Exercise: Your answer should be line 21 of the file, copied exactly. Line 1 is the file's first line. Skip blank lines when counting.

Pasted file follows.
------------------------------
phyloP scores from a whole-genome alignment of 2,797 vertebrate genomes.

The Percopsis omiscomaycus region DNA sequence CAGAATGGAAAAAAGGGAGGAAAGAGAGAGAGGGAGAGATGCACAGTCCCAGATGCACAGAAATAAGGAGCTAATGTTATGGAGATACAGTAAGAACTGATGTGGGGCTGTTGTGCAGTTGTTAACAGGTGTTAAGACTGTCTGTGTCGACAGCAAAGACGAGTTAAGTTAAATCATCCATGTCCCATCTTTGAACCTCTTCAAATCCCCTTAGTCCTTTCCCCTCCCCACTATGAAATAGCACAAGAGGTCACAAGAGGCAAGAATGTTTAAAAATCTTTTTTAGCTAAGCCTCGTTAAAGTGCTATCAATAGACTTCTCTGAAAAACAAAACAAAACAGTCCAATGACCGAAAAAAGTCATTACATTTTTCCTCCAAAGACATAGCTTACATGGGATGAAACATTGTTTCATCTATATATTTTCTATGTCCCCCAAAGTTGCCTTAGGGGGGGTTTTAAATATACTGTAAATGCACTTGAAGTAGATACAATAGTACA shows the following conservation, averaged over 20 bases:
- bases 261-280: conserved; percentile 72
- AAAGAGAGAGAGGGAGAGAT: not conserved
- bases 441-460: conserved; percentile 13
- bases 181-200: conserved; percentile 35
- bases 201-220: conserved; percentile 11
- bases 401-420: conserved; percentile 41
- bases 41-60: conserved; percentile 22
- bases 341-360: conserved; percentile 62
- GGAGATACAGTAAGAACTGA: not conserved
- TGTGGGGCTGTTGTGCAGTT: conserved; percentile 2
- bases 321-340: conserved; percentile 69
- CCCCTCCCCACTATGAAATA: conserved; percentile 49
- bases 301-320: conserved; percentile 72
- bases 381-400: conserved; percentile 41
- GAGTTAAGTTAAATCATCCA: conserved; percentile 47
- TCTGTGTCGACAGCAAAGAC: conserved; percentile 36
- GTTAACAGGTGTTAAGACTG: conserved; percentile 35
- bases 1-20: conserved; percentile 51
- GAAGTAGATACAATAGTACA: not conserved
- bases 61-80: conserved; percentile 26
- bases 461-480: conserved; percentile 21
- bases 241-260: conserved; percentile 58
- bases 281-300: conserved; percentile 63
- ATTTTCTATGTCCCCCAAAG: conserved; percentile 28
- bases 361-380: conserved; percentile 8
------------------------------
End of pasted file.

- GAAGTAGATACAATAGTACA: not conserved